The conference report on the Consolidated Appropriations Act, HR 3671, sets the SEC FY 2012 budget at $1,321,000,000, of which $6,795,000 must be for the SEC Office of Inspector General. The Act also makes available $100,000 for expenses for consultations and meetings hosted by the SEC with foreign regulatory officials to exchange views concerning securities matters. The conference report is expected to receive approval from the full House and Senate soon.
Section 623 of the Act rescinds $25 million from the unobligated balances available in the SEC Reserve Fund established by Section 991 of the Dodd-Frank Act, which Appropriations Committee Chair Hal Rogers had called a slush fund for the SEC for programs that Congress has not approved. Section 991 of Dodd-Frank created a Reserve Fund that the SEC could use as it deems necessary to carry out its functions. In earlier testimony before the Senate Banking Committee, SEC Chair Mary Schapiro noted that the Dodd-Frank Reserve Fund would allow the SEC to respond to unexpected market events, invest in multi-year IT projects, and manage authorized programs during continuing resolutions.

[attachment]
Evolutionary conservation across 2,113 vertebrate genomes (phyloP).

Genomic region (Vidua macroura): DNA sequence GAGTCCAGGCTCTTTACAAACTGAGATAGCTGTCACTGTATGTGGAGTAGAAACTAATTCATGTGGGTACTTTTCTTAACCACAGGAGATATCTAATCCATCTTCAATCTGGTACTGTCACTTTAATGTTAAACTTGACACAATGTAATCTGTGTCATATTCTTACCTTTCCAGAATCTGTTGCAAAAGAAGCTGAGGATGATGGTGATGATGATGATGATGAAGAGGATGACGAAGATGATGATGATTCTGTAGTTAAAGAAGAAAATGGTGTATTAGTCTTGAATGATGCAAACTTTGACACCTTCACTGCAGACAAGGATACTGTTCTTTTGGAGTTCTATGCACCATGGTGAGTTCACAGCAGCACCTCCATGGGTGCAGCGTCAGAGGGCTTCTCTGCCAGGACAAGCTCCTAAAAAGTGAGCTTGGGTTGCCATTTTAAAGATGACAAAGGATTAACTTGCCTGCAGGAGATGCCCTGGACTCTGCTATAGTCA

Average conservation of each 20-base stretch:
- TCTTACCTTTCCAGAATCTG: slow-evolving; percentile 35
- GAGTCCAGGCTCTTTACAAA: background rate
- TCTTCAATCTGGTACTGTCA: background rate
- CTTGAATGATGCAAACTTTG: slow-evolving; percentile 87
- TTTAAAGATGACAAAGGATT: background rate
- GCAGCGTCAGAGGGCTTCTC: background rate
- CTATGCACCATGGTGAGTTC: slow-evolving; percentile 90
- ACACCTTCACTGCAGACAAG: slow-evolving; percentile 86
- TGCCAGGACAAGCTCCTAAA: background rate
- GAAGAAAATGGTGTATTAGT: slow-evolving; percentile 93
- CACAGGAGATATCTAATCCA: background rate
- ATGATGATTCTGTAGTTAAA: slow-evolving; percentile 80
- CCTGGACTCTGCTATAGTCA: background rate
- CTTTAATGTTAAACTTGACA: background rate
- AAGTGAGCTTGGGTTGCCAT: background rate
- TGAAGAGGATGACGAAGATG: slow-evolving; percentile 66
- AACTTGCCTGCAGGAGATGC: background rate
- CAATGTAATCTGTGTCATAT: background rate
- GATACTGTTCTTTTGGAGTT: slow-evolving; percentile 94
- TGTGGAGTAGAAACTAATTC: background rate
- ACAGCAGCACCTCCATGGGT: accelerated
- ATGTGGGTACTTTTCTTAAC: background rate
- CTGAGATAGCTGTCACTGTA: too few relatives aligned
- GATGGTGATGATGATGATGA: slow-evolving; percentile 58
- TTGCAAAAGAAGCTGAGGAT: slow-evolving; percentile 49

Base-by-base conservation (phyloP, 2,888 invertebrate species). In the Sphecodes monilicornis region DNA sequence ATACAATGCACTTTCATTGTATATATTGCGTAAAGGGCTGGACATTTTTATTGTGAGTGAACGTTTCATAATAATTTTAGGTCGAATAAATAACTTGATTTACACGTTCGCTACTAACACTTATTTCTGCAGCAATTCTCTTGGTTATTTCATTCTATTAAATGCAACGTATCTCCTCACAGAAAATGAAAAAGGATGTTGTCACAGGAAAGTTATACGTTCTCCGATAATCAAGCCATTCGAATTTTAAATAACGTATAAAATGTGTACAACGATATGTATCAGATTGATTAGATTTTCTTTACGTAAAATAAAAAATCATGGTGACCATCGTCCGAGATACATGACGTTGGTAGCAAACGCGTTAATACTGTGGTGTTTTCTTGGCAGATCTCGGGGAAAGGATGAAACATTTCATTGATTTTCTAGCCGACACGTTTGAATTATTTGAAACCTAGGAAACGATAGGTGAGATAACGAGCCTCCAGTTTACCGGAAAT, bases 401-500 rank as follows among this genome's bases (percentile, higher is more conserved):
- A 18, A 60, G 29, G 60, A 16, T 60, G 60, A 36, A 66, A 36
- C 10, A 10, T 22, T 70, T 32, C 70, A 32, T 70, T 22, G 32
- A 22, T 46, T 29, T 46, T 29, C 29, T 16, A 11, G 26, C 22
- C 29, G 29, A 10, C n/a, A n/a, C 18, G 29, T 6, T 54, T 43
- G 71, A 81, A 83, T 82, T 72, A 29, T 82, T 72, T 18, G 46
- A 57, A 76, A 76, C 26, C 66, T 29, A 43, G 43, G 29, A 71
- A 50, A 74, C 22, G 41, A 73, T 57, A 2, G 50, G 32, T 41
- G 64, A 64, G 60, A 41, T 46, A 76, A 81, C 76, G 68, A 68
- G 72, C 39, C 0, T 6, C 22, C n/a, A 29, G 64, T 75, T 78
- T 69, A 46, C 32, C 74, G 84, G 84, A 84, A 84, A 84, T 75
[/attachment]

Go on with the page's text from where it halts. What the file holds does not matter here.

While Section 708 of the Consolidated Appropriations Act generally withholds funding for interagency commissions, councils, or committees, Sec. 620 specifically states that funds made available to the CFTC and SEC may be used for the interagency funding and sponsorship of a joint advisory committee to advise on emerging regulatory issues.